Well, I just learned that there are around 330 species of marsupials, with about one-third of those living outside Australia, many in South America. From red kangaroos to the long tailed planigale with a 3mm skull, there’s a variety of these creatures out there.
Although many do, not all marsupials have pouches.
Pademelon, small, cute little critters are easily seen at Narawntapu National Park.
Very rare white wallaby, Narawntapu National Park, Tasmania. They are not albinos, but have adapted to their beachside surrounds.
A joey inspects Mum's pouch, Narawntapu National Park. Really good place to see marsupials, to camp, swim. We caught a brief glimpse of a devil here too.
It really would be impossible to not see wildlife at Narawntapu.
Like a miniature wallaby, pademelon are unique to Tasmania, and are happy to keep campers company at Narawntapu National Park.
Wombat, Cradle Mountain National Park, Tasmania.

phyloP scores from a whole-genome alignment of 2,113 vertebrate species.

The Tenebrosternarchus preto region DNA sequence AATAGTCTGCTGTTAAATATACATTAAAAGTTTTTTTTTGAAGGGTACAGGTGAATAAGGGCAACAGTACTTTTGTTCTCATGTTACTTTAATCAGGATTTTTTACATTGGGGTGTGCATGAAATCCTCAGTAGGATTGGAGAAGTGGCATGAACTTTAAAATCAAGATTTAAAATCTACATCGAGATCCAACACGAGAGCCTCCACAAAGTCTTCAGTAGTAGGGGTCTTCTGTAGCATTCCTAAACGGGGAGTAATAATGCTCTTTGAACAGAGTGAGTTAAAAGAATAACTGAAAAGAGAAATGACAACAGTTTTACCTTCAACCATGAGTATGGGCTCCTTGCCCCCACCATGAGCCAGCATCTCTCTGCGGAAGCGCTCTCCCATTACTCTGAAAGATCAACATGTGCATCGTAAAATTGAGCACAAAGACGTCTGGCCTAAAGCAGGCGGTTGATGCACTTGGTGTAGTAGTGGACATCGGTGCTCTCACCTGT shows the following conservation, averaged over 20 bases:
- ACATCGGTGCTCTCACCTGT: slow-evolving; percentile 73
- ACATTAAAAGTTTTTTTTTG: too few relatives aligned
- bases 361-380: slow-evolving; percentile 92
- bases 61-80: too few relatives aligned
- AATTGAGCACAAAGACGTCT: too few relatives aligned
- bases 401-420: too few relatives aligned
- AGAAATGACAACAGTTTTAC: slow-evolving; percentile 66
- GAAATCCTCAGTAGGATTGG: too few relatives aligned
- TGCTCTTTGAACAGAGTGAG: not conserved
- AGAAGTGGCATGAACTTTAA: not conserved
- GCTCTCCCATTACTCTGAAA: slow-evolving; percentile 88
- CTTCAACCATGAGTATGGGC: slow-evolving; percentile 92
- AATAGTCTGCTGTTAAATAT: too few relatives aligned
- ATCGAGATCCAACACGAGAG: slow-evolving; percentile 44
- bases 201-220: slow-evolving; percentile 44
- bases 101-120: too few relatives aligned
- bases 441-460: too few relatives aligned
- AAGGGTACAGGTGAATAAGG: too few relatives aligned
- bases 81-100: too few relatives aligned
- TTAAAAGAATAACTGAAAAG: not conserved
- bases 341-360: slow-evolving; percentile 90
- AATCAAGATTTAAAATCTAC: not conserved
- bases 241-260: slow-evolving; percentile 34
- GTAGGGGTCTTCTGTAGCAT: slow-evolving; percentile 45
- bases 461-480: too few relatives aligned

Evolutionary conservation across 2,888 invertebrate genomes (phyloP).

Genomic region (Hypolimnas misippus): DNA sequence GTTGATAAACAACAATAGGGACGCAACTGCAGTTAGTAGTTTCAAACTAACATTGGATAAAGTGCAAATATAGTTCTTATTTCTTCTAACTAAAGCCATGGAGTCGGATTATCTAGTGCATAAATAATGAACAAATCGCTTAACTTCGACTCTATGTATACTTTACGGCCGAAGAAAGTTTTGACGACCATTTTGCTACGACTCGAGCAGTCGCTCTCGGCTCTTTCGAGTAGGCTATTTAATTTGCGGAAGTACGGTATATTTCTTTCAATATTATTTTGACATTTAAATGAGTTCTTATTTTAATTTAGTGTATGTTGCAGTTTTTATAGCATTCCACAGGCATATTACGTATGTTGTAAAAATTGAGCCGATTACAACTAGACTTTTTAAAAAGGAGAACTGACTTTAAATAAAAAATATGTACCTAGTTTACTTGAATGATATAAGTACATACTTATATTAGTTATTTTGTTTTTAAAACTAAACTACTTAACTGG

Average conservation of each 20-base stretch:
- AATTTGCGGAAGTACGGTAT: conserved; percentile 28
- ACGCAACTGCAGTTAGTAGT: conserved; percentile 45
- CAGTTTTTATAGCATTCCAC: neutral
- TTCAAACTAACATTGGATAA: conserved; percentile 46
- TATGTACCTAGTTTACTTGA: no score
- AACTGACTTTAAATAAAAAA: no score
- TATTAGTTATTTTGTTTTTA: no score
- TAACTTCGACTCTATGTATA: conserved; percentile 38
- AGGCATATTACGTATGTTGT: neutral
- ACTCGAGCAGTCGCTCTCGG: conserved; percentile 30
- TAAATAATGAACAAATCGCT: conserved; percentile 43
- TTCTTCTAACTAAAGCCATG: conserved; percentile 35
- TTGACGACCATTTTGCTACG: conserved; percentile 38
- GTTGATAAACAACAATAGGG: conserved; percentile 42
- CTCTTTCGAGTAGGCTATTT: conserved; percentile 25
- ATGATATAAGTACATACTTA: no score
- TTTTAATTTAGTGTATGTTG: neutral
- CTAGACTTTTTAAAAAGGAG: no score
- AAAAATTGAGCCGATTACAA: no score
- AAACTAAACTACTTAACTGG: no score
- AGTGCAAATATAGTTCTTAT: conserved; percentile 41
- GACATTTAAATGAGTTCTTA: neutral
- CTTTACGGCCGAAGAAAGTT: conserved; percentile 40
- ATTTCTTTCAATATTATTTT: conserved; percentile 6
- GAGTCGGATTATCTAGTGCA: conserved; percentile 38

Another Cradle Mountain bundle of fur.
Yanchep National Park, Western Australia.
Movement is the best sign of animal presence, making spotting koalas in the wild very difficult: they sleep all day. Furball here is at Healesville Sanctuary, Melbourne.
Another champ from Healesville Sanctuary, black-handed wallaby.
Eat. Sleep. Sleep more. Repeat.
Kennett River, on the Great Ocean Road, is one of the best spots to see wild koalas. (I was probably snapping the cockatoo and didn't see sleepy in the trees.)
For a critter seen so commonly in the cities, I don't recall seeing many possums in the bush. This mother was in the Otways, on Victoria's Great Ocean Road.
Another 'roo, in Victoria's Little Desert National Park.
Diprotodon, the most famous of Australia's megafauna, was a 4 metre, 2500kg wombat that went extinct 25,000 years ago.
At Simpson's Gap 18km from Alice Springs, keep your eye on the rocks for the black-footed rock wallaby.
Kangaroo and joey enjoy the shade at the campground of Nitmiluk National Park, also known as Katherine Gorge.
Not sure if that is a wallaby or a kangaroo actually. It is on the short Baruwei Loop walk from the campground in Nitmiluk National Park, NT.
At the break of dawn, a yellow-footed rock wallaby commands the high ground in the north of Ikara-Flinders Ranges National Park, South Australia.
We were told this spot near our campground was a reliable place to see these elusive critters. Previous shot also taken there.
300km further north, the Bararranna Gorge walk in Arkaroola is also yellow foot country. This one had a youngster jumping around too.
A euro, found in Flinders Ranges.